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I've been struggling with this question for two days now. I usually don't have a problem with change of basis but this particular question I couldn't solve, I really hope someone can help.

We have $(e_1, e_2, e_3)$ a basis of $\mathbb R^3$ and $(v_1, v_2, v_3)$ another basis defined as:

$v_1 = 3 e_1 - e_2$
$v_2 = e_1$
$v_3 = 2e_2 - e_3$

We consider the endomorphism f of $\mathbb R^3$ with a matrix in the basis $(e_1, e_2, e_3)$ as:

$$ \begin{pmatrix} -2 & -2 & -1 \\ 1 & -1 & 1 \\ -2 & 2 & 1 \\ \end{pmatrix} $$

What is its matrix C in the basis $(v_1, v_2, v_3)$ ?

The answer given is:

$$ \begin{pmatrix} 12 & 3 & -3 \\ -40 & -11 & 6 \\ 8 & 2 & -3 \\ \end{pmatrix} $$

I don't know how we got to this answer. I didn't know whether $(e_1, e_2, e_3)$ were the Basis Vectors so I thought to compute what's the Basis of the Linear Transformation associated with the matrix given (since it comes from $(e_1, e_2, e_3)$) then plugging the resulting vectors in their respective places in each one of those three Linear Combinations given to get $(v_1, v_2, v_3)$ I then supposed (most likely mistakenly) that the resulting matrix made off the column vectors $(v_1, v_2, v_3)$ would be the Change of Basis Matrix, wich I multiplied by the matrix given in the question and of course it didn't work.

I tried many other approaches but in vain. I would really appreaciate it if someone tells me the steps to solve this question, and it would be even better if someone shows me the problem in my line of reasoning so I can make the necessary adjustments. Much appreciated.

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  • $\begingroup$ What was your change-of-basis matrix? Also, have you calculated its inverse? $\endgroup$ – Berci Apr 24 '18 at 23:34
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If$$M=\begin{pmatrix}3 & 1 & 0 \\ -1 & 0 & 2 \\ 0 & 0 & -1\end{pmatrix},$$then $M$ is the change of bases matrix from the basis $(v_1,v_2,v_3)$ to the basis $(e_1,e_2,e_3)$. So, the matrix that you're after is\begin{align}M^{-1}.\begin{pmatrix}2 & -2 & -1 \\ 1 & -1 & 1 \\ -2 & 2 & 1\end{pmatrix}.M&=\begin{pmatrix} 0 & -1 & -2 \\ 1 & 3 & 6 \\ 0 & 0 & -1\end{pmatrix}\begin{pmatrix}2 & -2 & -1 \\ 1 & -1 & 1 \\ -2 & 2 & 1\end{pmatrix}.\begin{pmatrix}3 & 1 & 0 \\ -1 & 0 & 2 \\ 0 & 0 & -1\end{pmatrix}\\&=\begin{pmatrix}12 & 3 & -3 \\ -40 & -11 & 6 \\ 8 & 2 & -3\end{pmatrix}\end{align}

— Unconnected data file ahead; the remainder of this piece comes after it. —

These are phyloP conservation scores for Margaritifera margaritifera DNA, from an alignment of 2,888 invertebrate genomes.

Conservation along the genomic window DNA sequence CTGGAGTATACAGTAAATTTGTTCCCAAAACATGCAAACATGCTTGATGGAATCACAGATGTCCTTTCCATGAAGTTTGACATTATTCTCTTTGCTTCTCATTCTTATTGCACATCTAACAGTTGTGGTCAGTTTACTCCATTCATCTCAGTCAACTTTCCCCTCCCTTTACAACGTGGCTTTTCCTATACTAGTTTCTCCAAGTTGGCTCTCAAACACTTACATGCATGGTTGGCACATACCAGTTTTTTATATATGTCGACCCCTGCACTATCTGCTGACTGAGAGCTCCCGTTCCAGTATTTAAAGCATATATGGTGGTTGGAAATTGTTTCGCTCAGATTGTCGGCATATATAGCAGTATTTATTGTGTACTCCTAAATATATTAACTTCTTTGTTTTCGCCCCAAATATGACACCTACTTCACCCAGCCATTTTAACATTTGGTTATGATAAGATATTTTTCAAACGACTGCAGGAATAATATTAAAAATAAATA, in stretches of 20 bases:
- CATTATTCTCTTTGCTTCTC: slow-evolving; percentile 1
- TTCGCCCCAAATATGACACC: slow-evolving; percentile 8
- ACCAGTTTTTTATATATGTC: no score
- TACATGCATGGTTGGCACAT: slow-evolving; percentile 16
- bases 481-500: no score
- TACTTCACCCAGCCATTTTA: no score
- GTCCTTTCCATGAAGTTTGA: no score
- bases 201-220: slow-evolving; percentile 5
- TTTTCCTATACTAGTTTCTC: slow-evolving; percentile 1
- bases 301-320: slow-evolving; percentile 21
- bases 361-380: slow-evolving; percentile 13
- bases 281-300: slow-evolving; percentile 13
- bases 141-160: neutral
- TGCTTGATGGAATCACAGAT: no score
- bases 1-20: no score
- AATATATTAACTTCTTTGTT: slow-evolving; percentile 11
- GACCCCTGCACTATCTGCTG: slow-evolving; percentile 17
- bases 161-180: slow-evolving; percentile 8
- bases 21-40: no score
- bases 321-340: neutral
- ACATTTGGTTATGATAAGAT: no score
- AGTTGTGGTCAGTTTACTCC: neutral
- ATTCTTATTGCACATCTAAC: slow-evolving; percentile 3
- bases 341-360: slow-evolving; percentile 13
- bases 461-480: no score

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  • $\begingroup$ Thank you so much ! $\endgroup$ – Metrician Apr 25 '18 at 0:32
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In order to keep things straight in problems like these I like to think in terms of input and output bases. You have a matrix for $f$ that has the $e$-basis as inputs and outputs and want one that has the $v$-basis instead. This means that you have to convert the input from the $v$-basis to the $e$-basis and vice-versa for the output. The equations that you have relating the two bases tell you how to convert from $v$ to $e$, i.e., if you form the matrix of coefficients you get the $v$-to-$e$ change of basis matrix. That goes on the right, on the input side, and its inverse goes on the left, on the output side.

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  • $\begingroup$ Thank a lot for your comment. It helped correct some misconceptions I had when viewing this problem. $\endgroup$ – Metrician Apr 25 '18 at 0:32
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Hint: You will need the matrix $P=[v_1 v_2 v_3]$. It converts from the basis $\{v_1,v_2,v_3\}$ to the standard basis.

You will then need to compute $P^{-1}$.

Your matrix will be $C=P^{-1}AP$, where $A$ is the (given) matrix representing $f$...

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